Understanding Strategic Adaptation in Multitask Settings.
In: Salvucci, DD and Gunzelmann, G, (eds.)
Proceedings of the 10th international conference on cognitive modeling.
(pp. 309 - 310).
Drexel University: Philadelphia, PA.
How do people interleave their attention when performing multiple tasks, such as dialing a phone number while driving, or checking e-mail while writing a paper? To investigate these issues a variety of modeling frameworks have been used, for example EPIC (Meyer & Kieras, 1997), SOAR (Lallement & John, 1998), ACT-R Threaded Cognition (Salvucci & Taatgen, 2008) and Cognitively Bounded Rational Analysis models (Howes, Lewis, & Vera, 2009). The majority of these frameworks focus on understanding how multiple tasks interfere with each other, for example as a result of having limited resources (e.g., two eyes, two hands) to dedicate to each task. Within the cognitive modeling community, relatively less attention is given to understanding how more top-down aspects, such as instructions and priorities, interact with these architectural aspects. However, some exploration has been done elsewhere. For example, it has been demonstrated that people adapt their performance to instructions to spend more time on a task (e.g., Gopher, 1993), or to changes in payment associated with performance (e.g.,Wang, Proctor, & Pick, 2007). In situations like these, the adaptation process can be understood as making trade-offs between performance on each of the tasks (e.g., Navon & Gopher, 1979; Norman & Bobrow, 1975). In my doctoral dissertation work I try to understand this flexible adaptation of dual-task performance, where people interleave attention in different ways despite being exposed to the same stimuli. As a modeling approach, I use Cognitively Bounded Rational Analysis Models (Howes, et al., 2009). However, I also have an interest in informing and using other architectural frameworks.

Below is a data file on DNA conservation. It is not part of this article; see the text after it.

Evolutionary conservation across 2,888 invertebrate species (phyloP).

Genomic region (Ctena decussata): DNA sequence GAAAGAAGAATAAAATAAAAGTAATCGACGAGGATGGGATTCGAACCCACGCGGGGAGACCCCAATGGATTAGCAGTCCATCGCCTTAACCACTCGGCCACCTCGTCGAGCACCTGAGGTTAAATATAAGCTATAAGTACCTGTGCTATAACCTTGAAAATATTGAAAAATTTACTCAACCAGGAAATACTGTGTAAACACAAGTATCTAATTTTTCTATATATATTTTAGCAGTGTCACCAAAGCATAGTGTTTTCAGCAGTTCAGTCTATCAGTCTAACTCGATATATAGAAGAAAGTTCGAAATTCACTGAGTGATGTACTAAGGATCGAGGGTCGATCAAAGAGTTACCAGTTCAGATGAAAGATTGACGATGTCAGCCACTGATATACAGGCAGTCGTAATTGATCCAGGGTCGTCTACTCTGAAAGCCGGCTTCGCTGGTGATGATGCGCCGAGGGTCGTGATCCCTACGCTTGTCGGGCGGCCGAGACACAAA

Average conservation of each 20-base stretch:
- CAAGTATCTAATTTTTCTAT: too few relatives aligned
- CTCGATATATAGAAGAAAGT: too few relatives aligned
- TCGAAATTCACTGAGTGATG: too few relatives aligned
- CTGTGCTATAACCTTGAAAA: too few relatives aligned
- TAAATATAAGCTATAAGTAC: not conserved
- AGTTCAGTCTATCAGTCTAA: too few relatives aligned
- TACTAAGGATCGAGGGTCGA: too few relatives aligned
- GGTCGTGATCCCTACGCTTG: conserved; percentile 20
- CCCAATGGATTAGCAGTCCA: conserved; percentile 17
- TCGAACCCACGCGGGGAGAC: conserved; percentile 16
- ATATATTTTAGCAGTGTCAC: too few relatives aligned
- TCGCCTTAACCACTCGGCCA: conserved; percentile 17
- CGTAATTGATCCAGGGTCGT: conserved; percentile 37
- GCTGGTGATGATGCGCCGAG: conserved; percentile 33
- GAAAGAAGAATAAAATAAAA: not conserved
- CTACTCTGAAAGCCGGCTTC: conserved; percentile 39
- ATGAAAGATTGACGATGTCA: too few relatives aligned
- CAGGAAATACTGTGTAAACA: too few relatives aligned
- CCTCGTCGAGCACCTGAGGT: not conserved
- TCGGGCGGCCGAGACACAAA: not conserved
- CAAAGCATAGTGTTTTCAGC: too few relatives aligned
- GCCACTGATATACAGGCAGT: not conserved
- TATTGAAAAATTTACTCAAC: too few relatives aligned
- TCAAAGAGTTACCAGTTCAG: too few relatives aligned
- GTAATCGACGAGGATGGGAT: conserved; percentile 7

|Title:||Understanding Strategic Adaptation in Multitask Settings|
|Event:||10th international conference on cognitive modeling|
|Keywords:||multitasking, cognitive modeling|
|UCL classification:||UCL > School of BEAMS > Faculty of Engineering Science > Computer Science|
Archive Staff Only